Details for Kinney County Courthouse (Atlas Number 5271013189)

Historical Marker — Atlas Number 5271013189

Data

Marker Number 13189
Atlas Number 5271013189
Marker Title Kinney County Courthouse
Index Entry Kinney County Courthouse
Address 501 N. Ann St
City Brackettville
County Kinney
UTM Zone 14
UTM Easting 362828
UTM Northing 3243732
Subject Codes courthouses; Beaux Arts
Marker Year 2003
Designations Recorded Texas Historic Landmark
Marker Location Brackettville, 501 N. Ann Street
Marker Size 27" x 42"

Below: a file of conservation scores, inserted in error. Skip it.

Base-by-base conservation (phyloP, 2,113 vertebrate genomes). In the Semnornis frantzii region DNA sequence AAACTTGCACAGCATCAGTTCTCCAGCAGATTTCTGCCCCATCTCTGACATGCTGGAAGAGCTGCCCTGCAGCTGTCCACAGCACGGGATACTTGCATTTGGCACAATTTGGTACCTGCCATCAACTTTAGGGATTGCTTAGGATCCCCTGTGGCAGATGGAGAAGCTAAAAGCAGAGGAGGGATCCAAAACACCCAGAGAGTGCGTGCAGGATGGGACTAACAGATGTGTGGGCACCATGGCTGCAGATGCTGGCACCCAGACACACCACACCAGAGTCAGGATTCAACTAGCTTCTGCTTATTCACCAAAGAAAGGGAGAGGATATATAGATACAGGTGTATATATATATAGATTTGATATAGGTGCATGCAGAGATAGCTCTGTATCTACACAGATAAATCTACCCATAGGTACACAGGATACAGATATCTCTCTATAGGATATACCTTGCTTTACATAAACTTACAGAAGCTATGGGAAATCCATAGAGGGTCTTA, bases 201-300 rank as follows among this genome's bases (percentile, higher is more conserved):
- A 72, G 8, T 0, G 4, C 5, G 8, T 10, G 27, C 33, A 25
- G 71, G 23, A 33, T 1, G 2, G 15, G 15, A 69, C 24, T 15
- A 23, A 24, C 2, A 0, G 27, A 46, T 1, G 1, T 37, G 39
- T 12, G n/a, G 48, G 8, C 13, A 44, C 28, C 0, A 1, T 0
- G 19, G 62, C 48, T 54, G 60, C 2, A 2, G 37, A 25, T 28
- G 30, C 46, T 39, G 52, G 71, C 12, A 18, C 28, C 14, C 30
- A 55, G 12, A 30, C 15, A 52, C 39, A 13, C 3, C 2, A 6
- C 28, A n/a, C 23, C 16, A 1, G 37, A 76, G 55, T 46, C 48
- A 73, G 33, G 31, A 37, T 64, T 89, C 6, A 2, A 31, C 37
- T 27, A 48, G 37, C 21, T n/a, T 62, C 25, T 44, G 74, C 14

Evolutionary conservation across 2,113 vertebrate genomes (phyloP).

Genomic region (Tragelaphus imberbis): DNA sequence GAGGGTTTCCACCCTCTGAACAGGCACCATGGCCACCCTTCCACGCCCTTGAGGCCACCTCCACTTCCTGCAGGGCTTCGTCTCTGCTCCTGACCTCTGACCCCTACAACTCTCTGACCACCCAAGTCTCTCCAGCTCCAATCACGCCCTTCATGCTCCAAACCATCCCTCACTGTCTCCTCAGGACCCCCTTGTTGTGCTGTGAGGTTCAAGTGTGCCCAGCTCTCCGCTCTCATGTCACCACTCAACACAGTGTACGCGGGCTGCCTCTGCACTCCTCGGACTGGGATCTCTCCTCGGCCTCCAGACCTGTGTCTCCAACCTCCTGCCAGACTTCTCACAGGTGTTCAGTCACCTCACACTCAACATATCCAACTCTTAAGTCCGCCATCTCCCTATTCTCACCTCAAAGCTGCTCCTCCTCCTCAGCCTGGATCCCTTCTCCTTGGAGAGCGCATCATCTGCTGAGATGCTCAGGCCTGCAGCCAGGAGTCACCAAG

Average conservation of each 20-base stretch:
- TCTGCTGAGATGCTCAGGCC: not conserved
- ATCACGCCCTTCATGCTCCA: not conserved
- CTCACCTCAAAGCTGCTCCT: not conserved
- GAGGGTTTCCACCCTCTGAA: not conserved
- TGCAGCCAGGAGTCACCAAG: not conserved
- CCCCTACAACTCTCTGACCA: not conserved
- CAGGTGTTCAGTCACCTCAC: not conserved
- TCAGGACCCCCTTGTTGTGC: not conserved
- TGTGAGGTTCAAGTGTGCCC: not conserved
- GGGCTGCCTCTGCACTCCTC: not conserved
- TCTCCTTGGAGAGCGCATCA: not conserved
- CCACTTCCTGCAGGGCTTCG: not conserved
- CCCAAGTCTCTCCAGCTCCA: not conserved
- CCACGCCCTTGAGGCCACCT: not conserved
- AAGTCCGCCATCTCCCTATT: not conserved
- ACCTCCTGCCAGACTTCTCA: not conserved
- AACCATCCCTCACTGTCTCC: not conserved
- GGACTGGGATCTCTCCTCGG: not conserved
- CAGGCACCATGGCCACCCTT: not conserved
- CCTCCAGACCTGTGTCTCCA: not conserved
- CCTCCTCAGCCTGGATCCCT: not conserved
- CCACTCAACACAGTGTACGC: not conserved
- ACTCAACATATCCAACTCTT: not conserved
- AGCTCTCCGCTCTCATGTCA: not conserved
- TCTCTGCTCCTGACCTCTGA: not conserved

Marker Text Kinney County Courthouse Human inhabitation of Kinney County began thousands of years ago. Spanish expeditions through the area began in 1535 and continued throughout subsequent centuries. An attempt at establishing a Franciscan mission in 1775 failed, as did settlement by Dr. John Charles Beales in 1834. Despite the hardships found in the area, Kinney County was carved out of Bexar County in 1850, two years before the U.S. Army opened Fort Clark as a frontier outpost. That same year, in 1852, local inhabitants established the Brackett settlement, named for Oscar B. Brackett who set up a stage stop, freight office and dry goods store to service the stage line from San Antonio to El Paso. Named for early settler and adventurer Henry Lawrence Kinney, Kinney County did not formally organize for 21 years; officials first met in Brackett's home in 1873. Brackettville, as the town had come to be called, was chosen as the county seat. Subsequent meetings were held in the Kartes and Co. building until 1879, when the county's first courthouse was built. The county used the 1879 building, which later housed a post office and Masonic lodge, until 1911. That year, the county first occupied this courthouse, designed by L.L. Thurmon and Co. of Dallas. Falls City Construction Co. of Louisville, Kentucky, served as General Contractor. The Kinney County Courthouse exhibits Beaux Arts Classicism. Detailing seen on the central bell tower is repeated on the octagonal corner towers and columned entryways. Buff brick is accented with D'Hanis red brick banding and corner quoins. The Seth Thomas clock in the bell tower completes the building, which, after some alterations, still demonstrates the massing, style and design selected by the early county commissioners. Recorded Texas Historic Landmark - 2003